Throughout the year, Campbell’s Chefs monitor and track food trends across the globe to compile TrendScape – a list of what and how you and your friends will be eating in the coming year. They are ranked from early-stage trends on the menu at your favorite bistro, to more mainstream trends that you’ll find in your local grocery store.
According to Campbell’s Executive Chef Maria Gamble, here are the trends you should be on the lookout for in 2019:
From mushroom-beef burger blends to functional coffee extracts to plant-based jerkies, familiar and unfamiliar varieties are popping up in unexpected places this year, inspiring a fresh culinary perspective on the humble fungi family.
There’s a new conversation around mushrooms that’s boosting their appeal. In fact, mushrooms may get the cauliflower treatment this year!
The renewed fascination can be attributed to a newfound love for supermarket veggies, and their prized place at the table in trending plant-based and flexitarian diets. Overall, our chefs are seeing a rising opportunity to celebrate mushrooms in creative ways.
Expect to see mushrooms popping up in unexpected places, in retail snacks, like chips, and novel “plant-based” snacks, like vegetarian jerky and cracklings. In restaurants, a variety of mushrooms from shitake to enoki to maitake will take center stage on the plate. Expect to see more mushroom powders too, like chaga mushroom powder, showing up at cafes and smoothie bars.
Artisan couscous and ras el hanout carrot cupcakes are just a few North African tastes gaining traction on the heels of Moroccan harissa. From its Mediterranean coast to its Middle Eastern borders, the region’s brimming with flavors that chefs are eager to explore.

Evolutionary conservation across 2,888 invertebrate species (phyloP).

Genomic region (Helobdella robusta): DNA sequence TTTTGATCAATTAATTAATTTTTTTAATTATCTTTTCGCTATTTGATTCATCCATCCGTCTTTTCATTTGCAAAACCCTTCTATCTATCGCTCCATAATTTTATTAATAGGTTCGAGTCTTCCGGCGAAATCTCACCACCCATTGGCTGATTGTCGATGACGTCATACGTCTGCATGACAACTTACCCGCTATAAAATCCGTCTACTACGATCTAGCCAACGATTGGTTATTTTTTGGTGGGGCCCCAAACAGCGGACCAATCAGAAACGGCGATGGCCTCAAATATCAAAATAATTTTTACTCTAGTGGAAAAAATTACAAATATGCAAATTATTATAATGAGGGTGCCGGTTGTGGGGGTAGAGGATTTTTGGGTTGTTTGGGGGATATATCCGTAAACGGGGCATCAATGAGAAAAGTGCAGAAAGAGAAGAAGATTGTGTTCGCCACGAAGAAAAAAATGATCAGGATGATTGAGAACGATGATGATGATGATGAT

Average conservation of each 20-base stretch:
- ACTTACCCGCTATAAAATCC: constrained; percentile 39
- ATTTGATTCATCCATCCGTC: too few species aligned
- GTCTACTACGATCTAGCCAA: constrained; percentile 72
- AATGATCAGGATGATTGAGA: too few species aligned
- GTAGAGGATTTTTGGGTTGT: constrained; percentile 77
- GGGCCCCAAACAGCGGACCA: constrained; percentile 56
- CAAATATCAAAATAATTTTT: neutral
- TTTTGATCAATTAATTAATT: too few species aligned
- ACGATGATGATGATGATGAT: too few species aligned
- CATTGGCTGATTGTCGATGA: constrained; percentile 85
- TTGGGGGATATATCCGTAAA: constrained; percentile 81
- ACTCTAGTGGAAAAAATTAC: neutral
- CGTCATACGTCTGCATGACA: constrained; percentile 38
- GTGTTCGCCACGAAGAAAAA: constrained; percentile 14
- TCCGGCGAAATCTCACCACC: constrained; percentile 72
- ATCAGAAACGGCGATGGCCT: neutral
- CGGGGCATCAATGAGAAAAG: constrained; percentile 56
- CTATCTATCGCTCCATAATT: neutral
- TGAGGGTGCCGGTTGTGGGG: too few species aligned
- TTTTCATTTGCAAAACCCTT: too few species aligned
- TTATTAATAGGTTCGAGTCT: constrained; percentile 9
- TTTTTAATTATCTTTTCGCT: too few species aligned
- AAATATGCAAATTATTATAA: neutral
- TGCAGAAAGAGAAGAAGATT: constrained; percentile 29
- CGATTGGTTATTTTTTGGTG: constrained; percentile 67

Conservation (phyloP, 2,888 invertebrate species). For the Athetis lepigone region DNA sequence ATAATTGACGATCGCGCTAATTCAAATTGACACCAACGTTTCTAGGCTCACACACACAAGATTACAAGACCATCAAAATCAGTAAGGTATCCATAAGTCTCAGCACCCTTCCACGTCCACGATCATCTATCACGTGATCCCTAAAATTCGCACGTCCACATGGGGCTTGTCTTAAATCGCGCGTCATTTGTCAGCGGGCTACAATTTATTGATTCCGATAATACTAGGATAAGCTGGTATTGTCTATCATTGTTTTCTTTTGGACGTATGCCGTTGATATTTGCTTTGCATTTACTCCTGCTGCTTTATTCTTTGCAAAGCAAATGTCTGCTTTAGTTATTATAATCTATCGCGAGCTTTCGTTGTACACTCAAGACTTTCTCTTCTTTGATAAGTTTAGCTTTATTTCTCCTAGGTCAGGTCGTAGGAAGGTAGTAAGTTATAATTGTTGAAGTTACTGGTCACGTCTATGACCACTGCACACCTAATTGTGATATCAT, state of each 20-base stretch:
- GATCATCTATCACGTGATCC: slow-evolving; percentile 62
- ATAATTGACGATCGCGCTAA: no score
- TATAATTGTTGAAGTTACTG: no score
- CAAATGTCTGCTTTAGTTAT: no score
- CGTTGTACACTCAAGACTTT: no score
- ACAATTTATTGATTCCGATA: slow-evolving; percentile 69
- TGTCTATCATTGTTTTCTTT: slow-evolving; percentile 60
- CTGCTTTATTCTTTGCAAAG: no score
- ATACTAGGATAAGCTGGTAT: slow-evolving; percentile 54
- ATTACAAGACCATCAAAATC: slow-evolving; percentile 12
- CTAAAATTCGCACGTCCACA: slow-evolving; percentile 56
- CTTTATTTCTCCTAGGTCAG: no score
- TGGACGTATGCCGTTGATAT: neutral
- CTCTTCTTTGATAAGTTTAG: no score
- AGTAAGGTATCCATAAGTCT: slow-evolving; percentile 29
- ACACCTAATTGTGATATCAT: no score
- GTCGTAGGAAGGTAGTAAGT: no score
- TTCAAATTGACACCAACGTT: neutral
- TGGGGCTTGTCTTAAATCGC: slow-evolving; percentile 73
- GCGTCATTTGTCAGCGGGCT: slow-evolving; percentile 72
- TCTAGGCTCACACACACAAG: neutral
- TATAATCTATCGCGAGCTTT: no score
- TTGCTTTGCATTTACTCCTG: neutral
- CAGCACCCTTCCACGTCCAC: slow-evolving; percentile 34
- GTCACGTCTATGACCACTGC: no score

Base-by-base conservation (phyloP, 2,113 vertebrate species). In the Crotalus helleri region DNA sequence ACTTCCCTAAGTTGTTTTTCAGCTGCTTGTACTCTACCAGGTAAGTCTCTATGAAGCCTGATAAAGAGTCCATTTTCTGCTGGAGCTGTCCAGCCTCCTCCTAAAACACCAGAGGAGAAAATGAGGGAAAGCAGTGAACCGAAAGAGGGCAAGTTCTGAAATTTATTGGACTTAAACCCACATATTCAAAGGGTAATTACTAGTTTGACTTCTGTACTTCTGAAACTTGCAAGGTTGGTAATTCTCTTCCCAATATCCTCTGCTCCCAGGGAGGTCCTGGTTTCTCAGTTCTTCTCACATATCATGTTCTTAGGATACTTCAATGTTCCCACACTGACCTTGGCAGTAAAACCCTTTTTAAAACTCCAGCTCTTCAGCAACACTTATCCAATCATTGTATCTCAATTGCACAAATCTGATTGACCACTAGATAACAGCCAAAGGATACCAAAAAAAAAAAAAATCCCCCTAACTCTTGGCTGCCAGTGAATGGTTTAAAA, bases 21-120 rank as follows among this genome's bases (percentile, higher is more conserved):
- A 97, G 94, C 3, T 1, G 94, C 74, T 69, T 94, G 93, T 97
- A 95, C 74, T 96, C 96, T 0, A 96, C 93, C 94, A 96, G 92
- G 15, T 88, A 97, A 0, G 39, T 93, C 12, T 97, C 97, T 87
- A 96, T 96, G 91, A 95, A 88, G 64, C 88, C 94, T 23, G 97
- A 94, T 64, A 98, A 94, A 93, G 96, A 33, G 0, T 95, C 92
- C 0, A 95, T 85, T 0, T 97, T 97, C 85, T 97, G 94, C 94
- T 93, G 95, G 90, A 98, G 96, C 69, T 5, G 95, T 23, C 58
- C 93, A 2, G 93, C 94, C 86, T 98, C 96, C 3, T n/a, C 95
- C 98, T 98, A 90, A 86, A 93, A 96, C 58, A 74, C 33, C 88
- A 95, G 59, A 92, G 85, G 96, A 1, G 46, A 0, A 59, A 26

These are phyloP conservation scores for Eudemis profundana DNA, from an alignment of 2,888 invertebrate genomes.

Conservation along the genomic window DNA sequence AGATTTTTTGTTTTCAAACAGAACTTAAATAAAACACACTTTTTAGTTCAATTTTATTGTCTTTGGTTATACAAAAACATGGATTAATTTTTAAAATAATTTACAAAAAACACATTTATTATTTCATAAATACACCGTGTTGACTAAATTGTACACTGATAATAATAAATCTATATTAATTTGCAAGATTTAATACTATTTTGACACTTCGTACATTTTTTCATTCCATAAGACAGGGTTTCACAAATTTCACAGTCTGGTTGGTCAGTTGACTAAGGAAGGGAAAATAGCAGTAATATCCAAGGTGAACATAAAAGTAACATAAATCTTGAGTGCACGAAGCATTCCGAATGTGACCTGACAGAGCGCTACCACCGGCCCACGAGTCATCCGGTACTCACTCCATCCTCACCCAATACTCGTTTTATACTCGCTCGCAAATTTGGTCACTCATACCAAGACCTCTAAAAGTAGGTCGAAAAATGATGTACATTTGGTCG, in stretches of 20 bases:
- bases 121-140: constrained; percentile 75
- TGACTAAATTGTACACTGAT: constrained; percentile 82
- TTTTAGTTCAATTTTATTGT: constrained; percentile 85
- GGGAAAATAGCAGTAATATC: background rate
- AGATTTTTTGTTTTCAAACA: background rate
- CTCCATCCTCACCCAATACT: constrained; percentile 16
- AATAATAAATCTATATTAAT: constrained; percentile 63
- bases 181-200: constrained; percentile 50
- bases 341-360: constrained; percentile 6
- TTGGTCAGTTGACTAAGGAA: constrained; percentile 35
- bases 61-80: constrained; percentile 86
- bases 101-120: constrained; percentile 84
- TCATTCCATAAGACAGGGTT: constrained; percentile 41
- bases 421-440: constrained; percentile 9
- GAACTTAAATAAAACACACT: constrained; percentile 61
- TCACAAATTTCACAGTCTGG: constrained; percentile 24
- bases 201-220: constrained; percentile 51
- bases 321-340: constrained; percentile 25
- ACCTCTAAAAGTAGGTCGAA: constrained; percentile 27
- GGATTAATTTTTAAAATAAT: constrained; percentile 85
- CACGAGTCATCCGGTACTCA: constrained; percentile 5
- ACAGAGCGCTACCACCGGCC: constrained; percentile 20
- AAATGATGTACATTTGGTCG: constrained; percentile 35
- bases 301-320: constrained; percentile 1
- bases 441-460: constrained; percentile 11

We’ve been following the slow rise of North African cuisine on the TrendScape since 2015, and we’re excited to say that 2019 is a breakout year for this trend. Harissa, the fiery chili paste from Tunisia, has certainly become mainstream, but the region is deliciously diverse when it comes to food and there’s still lots to explore. In general, African ingredients have been trending upward: piri piri, berbere spice, urfa chile, teff, and a host of African “superfoods” like baobab and moringa, along with tiger nuts (a resistant starch tuber).
We anticipate more modern interpretations of North African flavors at restaurants, like cauliflower tagines, artisan couscous, spiced tomato sauces, “black” and “rose” harissa, and mint tea. We’re also expecting a revived interest in flatbreads from the region, French menus with North African influences, and a further blurring of Middle Eastern/Mediterranean/North African flavors and ingredients on US menus.
Bon Appetit magazine reports that a burgeoning category of restaurant, the all-day café, is “changing the way we eat,” mealtimes are blurring and people are wanting meals that suit any hour of day, and any level of hunger. Enter the all-day café model, which addresses the growing demand for breakfast, brunch, snack time, light dinners, takeout and delivery at any time of the day, but most of all for fluidity.
These cafes tend to offer solid wi-fi for laptop users and have a mix of counter and full-service. Their defining feature is their flexible space and menus – these are simultaneously locations for working, for a coffee break, for lunch meetings, for date night, for family meals, for a glass of wine. They truly are a go-to spot for your many dining needs.
All-day cafes are redefining the restaurant menu, encompassing the many trending dishes that once seemed category-less, such as avocado toast (the reigning champ on any all-day menu), grain bowls, savory breakfasts (like turmeric-poached eggs or kimchi grilled cheese), and sweet but substantial indulgences (like ricotta toast with jam and elevated yogurt parfaits). Menus at these restaurants offer a balance of relatively light but substantial food offerings. Expect to see “all-day menu” replace “lunch” or dinner” menu headings. Frittatas and quiches will gain more respect at restaurants, and we’ll see more comfort foods with global twists. You can practice this trend at home as well.